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ACT I – Elizabeth DeShong (Maffio Orsini), Michael Fabiano (Gennaro) and Renée Fleming (Lucrezia Borgia)

Unlike the life-long bonds of the two leading male characters in San Francisco Opera’s current production of Heart of a Soldier – which is reflected in the original intentions of Donizetti and his librettist Felice Romani in the development of “Gennaro” and “Orsini” – director John Pascoe is compelled to demonstrate that gay men have always had a global presence in the military. In Donizetti’s opera, Gennaro had saved the life of Maffio Orsini during a battle. The two then swore their allegiance to each other and vowed to both live and die together. At the same time, a soothsayer hung a dark cloud over the friends – warning them to stay away from Lucrezia Borgia. Pascoe stretches the friends’ relationship into a sexual union – furnishing the tenor and mezzo-soprano with two elongated moments of heavy-duty kissing, which is followed by an agreement that they will party the night away and remain in Ferrara – despite its being Borgia territory and in spite of Gennaro being attracted to its murdering mistress who he later finds out is his own mother and only after she has unintentionally poisoned him. It’s complicated.

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LUCREZIA BORGIA — Renée Fleming

Unfortunately, composer Donizetti did not employ his fantastic skills with both romantic and military themes to create a work that would gloriously unfold the ardent – and, most likely, secret – love of two gay men who are also committed to military service. Pascoe’s dramatic license does not broaden our appreciation of the opera nor does it add depth to the performances of Michael Fabiano and Elizabeth DeShong. Rather, the choice seems arbitrary, out-of-the-blue, and patronizing. Moreover, it is just plain silly.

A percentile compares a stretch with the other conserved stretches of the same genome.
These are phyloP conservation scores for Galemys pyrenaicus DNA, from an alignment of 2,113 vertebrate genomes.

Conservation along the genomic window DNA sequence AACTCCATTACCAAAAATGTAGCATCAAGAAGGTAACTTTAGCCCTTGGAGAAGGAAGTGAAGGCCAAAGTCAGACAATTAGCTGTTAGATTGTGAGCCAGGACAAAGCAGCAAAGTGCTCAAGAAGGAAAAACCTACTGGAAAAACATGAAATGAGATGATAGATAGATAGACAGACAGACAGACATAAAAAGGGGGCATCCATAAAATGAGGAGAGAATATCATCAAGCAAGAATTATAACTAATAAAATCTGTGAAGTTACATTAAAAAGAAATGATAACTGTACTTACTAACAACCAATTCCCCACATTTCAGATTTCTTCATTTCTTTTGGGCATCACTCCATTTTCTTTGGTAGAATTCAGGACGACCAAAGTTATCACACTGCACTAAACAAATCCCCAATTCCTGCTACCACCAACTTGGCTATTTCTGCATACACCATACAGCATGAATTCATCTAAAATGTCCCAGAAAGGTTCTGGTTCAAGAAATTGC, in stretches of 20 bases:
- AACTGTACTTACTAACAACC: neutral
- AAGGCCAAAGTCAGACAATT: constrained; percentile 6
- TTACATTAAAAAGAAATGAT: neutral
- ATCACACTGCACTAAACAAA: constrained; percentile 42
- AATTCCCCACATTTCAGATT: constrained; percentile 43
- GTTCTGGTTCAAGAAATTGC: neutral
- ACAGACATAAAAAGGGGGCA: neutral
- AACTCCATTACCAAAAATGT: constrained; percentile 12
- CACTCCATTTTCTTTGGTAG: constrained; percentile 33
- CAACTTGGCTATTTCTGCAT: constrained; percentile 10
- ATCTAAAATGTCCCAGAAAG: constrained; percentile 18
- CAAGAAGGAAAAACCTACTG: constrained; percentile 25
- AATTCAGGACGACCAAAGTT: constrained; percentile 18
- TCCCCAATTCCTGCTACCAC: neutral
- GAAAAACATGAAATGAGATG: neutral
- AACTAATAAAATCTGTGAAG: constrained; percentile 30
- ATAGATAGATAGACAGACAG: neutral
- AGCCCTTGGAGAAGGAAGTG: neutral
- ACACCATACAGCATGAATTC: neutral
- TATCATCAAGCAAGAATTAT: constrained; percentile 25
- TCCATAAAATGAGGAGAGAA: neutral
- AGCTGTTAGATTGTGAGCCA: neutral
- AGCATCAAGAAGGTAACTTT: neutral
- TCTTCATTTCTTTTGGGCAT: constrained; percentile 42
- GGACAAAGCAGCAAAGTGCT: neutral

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Michael Fabiano and Elizabeth DeShong

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Seán Martinfield
Sentinel Editor and Publisher
Seán Martinfield, who also serves as Fine Arts Critic, is a native San Franciscan. He is a Theatre Arts Graduate from San Francisco State University, a professional singer, and well-known private vocal coach to Bay Area actors and singers of all ages and persuasions. His clients have appeared in Broadway National Tours including Wicked, Aïda, Miss Saigon, Rent, Bye Bye Birdie, in theatres and cabarets throughout the Bay Area, and are regularly featured in major City events including Diva Fest, Gay Pride, and Halloween In The Castro. As an Internet consultant in vocal development and audition preparation he has published thousands of responses to those seeking his advice concerning singing techniques, professional and academic auditions, and careers in the Performing Arts. Mr. Martinfield’s Broadway clients have all profited from his vocal methodology, “The Belter’s Method”. If you want answers about your vocal technique, post him a question on AllExperts.com. If you would like to build up your vocal performance chops and participate in the Bay Area’s rich theatrical scene, e-mail him at: sean.martinfield@comcast.net.